Stumbling upon the past Science

Meet Ötzi, the Iceman

Twenty four years ago, German tourists Erika and Helmut Simons were out hiking in the Ötztal Alps in the month of September. If they hadn’t decided to take a shortcut on their way down from the Finail Peak close to the Austrian-Italian border, we might have never discovered the Iceman.

On September 19, 1991, they stumbled upon a human corpse trapped in the ice, with only the head, shoulders and back exposed. The natural assumption was that it was the decomposing remains of a mountaineering accident and they tipped off the relevant authorities.

Bad weather meant that it took a few more days to extract the remains. Using ice picks, ski poles and small jackhammers, the corpse was extracted and packed in a body bag along with a number of other items that were found alongside.

Hustled off to a morgue and then to the Institute of Forensic Medicine in Innsbruck, it was only then that they realised that this was no ordinary corpse.

Oldest frozen corpse

Archaeologist Konrad Spindler, Professor of Early and Ancient History at Innsbruck University, inspected the corpse and the remains and dated the find to be “at least 4000 years old.” Further tests, which included C14 carbon dating, put a much better estimate on when the Iceman lived - between 3350 BC and 3100 BC, making it over 5000 years old, among the oldest frozen corpses ever to have been discovered.

  Karl Wendl, a Viennese reporter, might share his first name with another Austrian Karl Koller (the ophthalmologist who introduced cocaine as a local anaesthetic), but his claim to fame is much more simpler. In one of his articles about the Iceman, he coined the name “Ötzi” (in reference to the adjoining Ötz Valley near which he was found) and the name stuck.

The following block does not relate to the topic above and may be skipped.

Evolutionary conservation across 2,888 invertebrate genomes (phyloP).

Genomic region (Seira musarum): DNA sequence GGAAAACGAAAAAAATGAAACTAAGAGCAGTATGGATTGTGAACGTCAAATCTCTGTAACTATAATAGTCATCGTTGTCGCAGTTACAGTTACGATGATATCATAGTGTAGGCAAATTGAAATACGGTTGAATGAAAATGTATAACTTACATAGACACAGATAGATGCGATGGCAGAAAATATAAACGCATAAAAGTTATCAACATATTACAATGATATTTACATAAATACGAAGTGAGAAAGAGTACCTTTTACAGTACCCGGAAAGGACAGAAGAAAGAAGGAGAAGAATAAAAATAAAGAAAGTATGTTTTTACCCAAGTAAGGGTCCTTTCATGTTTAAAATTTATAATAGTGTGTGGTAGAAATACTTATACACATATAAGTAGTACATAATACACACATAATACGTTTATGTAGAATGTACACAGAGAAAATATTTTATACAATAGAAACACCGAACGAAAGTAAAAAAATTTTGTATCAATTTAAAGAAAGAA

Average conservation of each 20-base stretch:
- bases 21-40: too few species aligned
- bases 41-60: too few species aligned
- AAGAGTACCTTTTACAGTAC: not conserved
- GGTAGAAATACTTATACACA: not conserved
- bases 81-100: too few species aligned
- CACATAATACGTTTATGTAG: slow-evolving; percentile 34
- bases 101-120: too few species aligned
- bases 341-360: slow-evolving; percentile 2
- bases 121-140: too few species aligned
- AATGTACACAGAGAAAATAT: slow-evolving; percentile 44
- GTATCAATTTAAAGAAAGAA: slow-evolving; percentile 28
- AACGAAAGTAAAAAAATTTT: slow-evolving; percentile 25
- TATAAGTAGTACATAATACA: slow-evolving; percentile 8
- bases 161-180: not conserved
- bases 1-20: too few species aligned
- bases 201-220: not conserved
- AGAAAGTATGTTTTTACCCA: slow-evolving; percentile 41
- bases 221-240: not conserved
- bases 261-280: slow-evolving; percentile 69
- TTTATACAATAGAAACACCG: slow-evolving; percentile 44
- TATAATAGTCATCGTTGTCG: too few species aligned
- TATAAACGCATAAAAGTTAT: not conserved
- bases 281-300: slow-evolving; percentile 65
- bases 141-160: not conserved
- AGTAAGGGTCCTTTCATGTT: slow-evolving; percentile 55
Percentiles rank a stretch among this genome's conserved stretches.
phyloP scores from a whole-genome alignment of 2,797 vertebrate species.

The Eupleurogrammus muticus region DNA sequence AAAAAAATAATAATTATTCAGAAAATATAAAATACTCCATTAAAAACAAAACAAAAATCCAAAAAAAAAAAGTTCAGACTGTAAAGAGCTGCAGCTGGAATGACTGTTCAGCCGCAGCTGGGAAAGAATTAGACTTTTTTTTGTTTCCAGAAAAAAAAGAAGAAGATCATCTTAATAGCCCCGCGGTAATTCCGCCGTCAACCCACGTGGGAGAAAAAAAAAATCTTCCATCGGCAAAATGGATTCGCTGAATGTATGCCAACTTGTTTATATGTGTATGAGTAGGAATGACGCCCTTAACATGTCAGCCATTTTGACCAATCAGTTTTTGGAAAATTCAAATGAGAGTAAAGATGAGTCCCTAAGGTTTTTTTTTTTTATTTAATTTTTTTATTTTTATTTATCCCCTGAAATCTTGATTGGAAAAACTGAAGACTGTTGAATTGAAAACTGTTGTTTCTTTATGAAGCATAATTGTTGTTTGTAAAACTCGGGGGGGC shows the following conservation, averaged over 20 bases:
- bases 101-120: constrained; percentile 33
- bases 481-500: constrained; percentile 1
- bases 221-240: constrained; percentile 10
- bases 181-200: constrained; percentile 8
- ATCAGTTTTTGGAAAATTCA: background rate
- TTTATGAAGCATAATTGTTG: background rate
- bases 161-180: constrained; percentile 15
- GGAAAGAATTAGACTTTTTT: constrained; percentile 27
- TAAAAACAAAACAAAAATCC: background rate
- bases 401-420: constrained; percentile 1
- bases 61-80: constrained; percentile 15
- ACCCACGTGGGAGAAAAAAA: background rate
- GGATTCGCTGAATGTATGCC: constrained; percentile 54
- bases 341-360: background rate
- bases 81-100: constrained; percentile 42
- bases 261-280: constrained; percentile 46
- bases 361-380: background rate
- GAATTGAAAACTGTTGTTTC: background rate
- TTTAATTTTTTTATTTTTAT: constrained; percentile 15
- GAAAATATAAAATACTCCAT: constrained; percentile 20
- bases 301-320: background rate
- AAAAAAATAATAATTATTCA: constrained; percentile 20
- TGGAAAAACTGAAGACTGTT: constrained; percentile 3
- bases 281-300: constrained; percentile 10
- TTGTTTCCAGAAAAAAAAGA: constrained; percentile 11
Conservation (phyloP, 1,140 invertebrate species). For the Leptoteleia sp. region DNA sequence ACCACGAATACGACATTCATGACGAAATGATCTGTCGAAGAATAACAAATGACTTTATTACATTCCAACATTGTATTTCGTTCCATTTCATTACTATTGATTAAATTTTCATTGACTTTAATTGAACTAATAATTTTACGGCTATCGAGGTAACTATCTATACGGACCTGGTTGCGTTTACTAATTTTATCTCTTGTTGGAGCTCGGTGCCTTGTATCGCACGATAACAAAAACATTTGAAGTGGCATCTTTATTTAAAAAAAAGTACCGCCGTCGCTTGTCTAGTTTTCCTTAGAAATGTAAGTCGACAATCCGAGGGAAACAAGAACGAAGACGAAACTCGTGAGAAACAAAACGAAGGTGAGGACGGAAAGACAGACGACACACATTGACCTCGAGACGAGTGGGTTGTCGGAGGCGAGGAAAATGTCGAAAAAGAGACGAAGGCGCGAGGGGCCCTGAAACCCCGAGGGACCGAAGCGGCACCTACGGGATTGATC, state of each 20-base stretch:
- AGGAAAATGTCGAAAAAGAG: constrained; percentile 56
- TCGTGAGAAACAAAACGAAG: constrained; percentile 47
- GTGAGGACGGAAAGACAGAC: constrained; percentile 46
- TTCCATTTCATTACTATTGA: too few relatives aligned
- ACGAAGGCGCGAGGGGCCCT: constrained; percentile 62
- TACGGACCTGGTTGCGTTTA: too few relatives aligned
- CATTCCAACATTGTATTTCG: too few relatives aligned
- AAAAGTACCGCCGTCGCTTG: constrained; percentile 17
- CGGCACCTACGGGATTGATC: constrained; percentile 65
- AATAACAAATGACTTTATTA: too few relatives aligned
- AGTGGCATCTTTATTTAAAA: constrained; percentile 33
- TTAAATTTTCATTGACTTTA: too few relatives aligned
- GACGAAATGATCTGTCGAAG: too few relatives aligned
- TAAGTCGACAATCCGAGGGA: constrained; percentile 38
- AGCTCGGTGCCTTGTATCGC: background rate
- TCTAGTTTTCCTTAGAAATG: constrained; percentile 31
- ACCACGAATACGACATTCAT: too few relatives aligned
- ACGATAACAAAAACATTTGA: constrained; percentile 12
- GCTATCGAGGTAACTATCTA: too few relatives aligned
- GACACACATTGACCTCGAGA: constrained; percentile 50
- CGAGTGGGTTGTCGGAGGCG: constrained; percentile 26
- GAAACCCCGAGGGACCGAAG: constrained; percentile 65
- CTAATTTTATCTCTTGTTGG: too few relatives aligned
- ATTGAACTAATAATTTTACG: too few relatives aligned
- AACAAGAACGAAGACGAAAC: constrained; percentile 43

A window into the past

It is believed that Ötzi has been so well preserved owing to the fact that he must have been covered by snow shortly after the death, and then by ice. Add to it the circumstances under which the German couple had discovered him - shortly after ice around him had thawed - and it meant that he wasn’t exposed to sunlight and wind for too long.

The presence of the glacier allowed his body and possessions to remain intact.

His cells maintained their humidity and hence Ötzi’s remains is sometimes called a “wet mummy”, enabling scientists to examine him over 5000 years later as the body tissues were still relatively elastic.

Evidence and studies have suggested that Ötzi was around 45 years old at the time of his death, about 160 cm tall and weighing around 40 kg. Levels of copper particles and traces of arsenic have enabled us to picture Ötzi as a metal smelter, though his bone structure, clothing and equipments suggest that he could have been a shepherd held in high regard.

Beau’s Lines (lines running horizontally from side to side that are deeply grooved on the finger or toe nails) from just one nail found at the scene indicate that Ötzi had been ill approximately 8 weeks, 13 weeks and 16 weeks before his death.

An unhealed hand wound confirms a combat in the last few days of his life. And even though the exact scene hasn’t been reconstructed, a foreign object in Ötzi’s shoulder was revealed to be a flint arrowhead, and it is believed to have caused Ötzi to bleed to death.

DNA tests in 2013 revealed that Ötzi’s descendants are living to this day in Austria. Though Ötzi himself, or what remains of him, is now on display at South Tyrol Museum of Archaeology, in Bolzano, Italy, as the place of discovery fell within their borders.

Write to the author at

Our code of editorial values

Related Topics
This article is closed for comments.
Please Email the Editor

Printable version | Oct 25, 2021 1:18:17 PM |

Next Story